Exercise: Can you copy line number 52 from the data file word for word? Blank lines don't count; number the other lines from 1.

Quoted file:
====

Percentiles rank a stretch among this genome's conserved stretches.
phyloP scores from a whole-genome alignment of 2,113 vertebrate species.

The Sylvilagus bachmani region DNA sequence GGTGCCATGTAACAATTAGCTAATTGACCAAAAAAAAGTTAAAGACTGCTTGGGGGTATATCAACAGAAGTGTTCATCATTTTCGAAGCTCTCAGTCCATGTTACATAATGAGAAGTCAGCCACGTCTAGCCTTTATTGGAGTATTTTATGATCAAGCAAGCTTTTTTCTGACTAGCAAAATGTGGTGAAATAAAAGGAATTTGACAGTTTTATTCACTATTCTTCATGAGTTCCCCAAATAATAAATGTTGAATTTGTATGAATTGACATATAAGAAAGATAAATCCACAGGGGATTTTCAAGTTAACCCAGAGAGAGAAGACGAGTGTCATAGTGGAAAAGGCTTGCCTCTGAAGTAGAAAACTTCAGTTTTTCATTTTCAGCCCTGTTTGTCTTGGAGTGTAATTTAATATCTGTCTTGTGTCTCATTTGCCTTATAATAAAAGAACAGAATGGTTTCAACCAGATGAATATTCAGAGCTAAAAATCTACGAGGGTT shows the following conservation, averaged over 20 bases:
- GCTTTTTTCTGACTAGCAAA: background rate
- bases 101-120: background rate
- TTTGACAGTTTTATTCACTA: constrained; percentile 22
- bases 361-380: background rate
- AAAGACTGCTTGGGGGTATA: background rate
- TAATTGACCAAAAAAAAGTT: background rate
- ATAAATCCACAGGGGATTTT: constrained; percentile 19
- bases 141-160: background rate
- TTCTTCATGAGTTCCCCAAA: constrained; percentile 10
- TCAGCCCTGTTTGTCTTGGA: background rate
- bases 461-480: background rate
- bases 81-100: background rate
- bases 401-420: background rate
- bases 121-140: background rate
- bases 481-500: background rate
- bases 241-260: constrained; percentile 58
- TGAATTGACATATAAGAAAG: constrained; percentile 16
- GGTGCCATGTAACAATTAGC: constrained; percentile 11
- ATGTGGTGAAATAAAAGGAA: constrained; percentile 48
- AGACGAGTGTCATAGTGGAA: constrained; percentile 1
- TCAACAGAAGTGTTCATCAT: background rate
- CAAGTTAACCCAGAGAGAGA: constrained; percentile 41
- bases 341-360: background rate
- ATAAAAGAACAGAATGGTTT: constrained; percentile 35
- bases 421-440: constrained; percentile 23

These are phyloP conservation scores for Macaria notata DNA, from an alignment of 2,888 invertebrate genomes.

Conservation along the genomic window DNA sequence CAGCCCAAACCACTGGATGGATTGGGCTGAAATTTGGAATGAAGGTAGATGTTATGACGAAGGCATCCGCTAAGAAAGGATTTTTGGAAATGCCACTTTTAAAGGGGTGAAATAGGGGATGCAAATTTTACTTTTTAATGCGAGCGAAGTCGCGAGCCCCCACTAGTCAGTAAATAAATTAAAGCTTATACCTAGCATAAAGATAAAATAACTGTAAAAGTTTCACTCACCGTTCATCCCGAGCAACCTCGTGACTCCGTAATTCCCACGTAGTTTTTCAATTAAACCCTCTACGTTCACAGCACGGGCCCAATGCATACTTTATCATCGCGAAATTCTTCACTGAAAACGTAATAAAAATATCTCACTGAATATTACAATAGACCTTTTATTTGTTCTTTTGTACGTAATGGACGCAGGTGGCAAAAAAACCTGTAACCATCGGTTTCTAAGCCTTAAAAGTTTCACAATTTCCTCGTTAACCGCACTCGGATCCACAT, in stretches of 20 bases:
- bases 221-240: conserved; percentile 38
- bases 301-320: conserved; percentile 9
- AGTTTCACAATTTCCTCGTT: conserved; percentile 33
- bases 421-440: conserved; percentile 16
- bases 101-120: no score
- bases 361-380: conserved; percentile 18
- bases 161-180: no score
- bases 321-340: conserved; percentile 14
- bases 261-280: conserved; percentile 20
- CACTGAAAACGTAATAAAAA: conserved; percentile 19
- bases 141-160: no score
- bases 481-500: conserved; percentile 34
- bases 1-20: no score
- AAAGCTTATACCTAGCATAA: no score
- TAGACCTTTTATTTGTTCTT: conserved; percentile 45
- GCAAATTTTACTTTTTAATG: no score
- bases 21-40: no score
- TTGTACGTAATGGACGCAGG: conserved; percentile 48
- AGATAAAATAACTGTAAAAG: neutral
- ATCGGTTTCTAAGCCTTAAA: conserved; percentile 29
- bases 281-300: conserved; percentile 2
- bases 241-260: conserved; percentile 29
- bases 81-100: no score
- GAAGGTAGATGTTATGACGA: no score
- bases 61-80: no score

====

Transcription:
- bases 241-260: conserved; percentile 29